And, moreover, it is also the passage from an earlier age where victory in physical combat was honored as the highest rank attainable by individual man, an age of feudalism where knightly service to the lord was required to discharge the family debt to society, to an age where discussion, however fierce, is the preferred order of the day and that which is most honored.

We honor the Cuban Missile Crisis and its handling long before we honor Vietnam, long before we honor Iraq. For we could have easily invaded Cuba and by it likely started World War III, likely, in turn, over in 48 hours with mutual assured destruction proved in all its horror. Many would have thought it a bold stroke, an honorable thing, even if the end of the civilized world was the inexorable result in its wake. Many people do not want to live, and feel that an honorable and proud death is superior to the perceived emasculation brought on by modern life, that anyone who counsels peace is a weakling, a wingless bird to be cast from the nest. Many people are insane.

Intellect versus bold physical strength and ruthless brawn. Venting aggression through physical combat where the fight is to the death or through role playing in sports where all leave the field, save for the occasional accident, alive and in sound health. Some in every society throughout the world, including the United States, are still striving to understand these distinctions as they relate to the psyche of the human creature. The world advances by increments, by frets and starts in stutter steps, by viewing the carnage and destruction of war in its midst, and passing on the horror stories to the youth, now fully in color moving pictures and sound, to be inspired either against its further useless roundabout or to foster vendetta for this or that ancient wrong, to view the scene objectively with an eye to preventing its future recurrence or to seek vicariously to occupy the role of the warriors to play in full the fight to the death, to foster the further belief in the art of war for its own sake to be sought, or to be avoided at all costs short of sacrificing democracy. We advance generationally by increments.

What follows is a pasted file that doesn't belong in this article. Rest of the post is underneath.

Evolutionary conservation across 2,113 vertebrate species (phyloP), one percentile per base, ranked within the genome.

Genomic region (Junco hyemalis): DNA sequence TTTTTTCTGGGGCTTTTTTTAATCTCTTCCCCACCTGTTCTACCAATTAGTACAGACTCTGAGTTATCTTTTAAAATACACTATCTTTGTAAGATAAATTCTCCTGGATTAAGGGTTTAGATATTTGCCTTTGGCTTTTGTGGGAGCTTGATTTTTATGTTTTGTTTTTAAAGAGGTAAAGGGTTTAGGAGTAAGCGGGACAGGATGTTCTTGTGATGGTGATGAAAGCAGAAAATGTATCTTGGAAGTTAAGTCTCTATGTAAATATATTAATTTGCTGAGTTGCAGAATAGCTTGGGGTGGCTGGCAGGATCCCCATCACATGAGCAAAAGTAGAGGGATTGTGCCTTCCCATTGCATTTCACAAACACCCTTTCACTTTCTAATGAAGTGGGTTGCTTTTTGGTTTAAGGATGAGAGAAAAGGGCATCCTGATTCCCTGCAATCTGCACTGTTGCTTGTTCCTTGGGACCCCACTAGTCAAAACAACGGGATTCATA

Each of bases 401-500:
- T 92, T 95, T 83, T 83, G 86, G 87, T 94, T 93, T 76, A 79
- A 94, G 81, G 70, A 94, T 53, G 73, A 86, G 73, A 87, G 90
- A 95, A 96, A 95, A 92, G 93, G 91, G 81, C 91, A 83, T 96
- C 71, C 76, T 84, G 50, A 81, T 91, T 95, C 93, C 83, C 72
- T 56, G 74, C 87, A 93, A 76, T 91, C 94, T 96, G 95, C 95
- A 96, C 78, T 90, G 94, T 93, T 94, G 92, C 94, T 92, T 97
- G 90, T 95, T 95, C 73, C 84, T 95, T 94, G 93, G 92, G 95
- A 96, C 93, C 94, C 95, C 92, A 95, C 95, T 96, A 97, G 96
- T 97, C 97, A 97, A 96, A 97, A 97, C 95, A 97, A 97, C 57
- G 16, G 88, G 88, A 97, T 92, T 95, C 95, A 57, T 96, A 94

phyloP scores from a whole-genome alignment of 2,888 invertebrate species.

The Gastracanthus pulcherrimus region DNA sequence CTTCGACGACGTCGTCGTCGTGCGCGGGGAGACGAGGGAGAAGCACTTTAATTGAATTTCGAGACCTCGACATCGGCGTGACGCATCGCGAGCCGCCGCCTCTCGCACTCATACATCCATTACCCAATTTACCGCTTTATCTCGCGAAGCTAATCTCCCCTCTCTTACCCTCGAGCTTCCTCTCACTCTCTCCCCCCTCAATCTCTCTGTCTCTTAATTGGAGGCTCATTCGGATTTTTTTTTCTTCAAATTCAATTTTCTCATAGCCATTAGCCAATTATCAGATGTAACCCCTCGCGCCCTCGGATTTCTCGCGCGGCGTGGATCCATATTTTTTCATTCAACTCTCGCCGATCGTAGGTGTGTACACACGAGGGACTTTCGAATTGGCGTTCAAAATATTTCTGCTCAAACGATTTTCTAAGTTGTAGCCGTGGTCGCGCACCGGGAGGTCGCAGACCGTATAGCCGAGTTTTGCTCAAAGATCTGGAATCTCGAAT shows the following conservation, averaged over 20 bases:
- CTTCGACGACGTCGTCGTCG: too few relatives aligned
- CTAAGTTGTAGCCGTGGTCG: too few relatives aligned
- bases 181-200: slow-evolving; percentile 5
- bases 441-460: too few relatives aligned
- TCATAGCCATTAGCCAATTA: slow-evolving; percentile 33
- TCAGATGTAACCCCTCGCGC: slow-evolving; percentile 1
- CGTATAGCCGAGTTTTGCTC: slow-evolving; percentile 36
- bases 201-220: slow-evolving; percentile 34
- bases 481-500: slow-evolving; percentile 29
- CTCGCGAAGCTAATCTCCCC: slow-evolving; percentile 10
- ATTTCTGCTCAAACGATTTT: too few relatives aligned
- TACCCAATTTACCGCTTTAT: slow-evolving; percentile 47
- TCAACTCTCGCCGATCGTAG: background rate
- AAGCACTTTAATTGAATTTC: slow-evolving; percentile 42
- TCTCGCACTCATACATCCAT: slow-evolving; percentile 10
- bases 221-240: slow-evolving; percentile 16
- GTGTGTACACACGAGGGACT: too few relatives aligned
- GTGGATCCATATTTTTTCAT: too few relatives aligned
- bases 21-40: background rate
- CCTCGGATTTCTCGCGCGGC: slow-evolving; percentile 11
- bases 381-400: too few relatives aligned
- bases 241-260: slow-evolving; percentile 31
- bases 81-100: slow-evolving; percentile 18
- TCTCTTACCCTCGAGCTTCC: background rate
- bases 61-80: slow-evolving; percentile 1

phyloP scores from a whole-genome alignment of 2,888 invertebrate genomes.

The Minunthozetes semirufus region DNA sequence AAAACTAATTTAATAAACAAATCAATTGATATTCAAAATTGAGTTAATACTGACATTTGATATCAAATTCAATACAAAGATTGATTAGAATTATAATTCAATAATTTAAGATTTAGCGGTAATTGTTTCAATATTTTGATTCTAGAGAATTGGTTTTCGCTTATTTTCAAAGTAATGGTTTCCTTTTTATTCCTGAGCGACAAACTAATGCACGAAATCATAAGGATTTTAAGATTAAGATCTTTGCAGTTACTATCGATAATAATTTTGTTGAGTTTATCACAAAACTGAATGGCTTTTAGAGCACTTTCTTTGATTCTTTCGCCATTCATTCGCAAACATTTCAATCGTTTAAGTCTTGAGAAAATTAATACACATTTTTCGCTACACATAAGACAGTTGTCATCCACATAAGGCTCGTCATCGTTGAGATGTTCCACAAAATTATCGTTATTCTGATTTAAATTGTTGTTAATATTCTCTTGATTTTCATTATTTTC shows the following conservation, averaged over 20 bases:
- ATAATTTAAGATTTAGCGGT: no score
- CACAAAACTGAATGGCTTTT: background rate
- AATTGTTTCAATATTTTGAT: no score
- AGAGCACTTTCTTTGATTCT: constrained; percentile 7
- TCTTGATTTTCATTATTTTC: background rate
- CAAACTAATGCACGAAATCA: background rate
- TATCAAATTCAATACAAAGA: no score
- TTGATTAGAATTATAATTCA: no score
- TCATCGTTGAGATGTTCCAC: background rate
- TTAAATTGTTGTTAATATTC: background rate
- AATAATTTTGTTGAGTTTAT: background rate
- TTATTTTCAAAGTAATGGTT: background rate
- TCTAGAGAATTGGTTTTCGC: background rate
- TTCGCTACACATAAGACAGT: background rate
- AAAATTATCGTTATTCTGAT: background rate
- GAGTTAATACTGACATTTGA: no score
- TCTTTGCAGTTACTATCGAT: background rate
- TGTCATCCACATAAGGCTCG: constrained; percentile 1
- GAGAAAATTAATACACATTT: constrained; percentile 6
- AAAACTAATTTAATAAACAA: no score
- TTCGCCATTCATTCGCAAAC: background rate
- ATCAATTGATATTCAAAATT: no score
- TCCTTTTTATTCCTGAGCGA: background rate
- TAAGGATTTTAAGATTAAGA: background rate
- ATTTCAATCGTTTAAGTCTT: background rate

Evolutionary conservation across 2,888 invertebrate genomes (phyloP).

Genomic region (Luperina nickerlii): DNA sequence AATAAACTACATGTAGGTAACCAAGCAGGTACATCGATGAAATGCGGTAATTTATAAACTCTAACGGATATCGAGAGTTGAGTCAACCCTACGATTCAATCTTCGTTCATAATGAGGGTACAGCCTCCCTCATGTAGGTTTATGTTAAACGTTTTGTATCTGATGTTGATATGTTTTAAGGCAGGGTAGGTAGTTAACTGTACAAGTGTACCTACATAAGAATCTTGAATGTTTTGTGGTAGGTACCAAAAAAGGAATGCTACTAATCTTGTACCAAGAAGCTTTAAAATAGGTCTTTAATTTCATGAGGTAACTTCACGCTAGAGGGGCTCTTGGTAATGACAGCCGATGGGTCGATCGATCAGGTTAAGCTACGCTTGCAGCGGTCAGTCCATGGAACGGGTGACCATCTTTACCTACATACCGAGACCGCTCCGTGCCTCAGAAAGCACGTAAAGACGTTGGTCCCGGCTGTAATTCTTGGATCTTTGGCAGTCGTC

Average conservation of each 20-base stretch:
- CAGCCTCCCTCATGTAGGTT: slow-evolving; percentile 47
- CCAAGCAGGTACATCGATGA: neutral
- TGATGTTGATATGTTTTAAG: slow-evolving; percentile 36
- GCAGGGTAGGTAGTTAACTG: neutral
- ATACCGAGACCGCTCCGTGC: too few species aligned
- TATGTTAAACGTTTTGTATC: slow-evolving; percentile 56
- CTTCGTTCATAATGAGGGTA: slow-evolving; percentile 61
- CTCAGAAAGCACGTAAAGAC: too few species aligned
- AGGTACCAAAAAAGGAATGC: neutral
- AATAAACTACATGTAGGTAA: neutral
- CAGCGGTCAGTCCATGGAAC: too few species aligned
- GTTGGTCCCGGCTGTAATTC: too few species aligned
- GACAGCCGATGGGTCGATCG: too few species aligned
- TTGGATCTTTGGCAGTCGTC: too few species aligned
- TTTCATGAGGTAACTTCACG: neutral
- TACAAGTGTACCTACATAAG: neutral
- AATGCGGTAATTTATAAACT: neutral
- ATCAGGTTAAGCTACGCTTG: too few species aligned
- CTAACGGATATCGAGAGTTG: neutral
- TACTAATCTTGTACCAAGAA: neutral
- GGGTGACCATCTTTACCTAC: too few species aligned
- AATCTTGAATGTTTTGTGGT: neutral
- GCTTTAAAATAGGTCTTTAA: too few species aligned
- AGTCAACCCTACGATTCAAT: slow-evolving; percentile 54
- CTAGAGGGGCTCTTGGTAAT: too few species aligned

War in Iraq, high gas prices, emergent fiscal crisis. One thing leads to the other over the course of five and a half years. We once deplored the motto of a war-oriented video game being advertised one Sunday afternoon five and a half years ago: "Freedom is Not Free", it said. We countered that freedom must be enjoyed more freely, just as Roosevelt counseled at the beginning of 1941. Freedom is of course free. It is war which is not free. Only war. And to be enslaved to it is to be nothing more than a peasant, a slave whose master is war.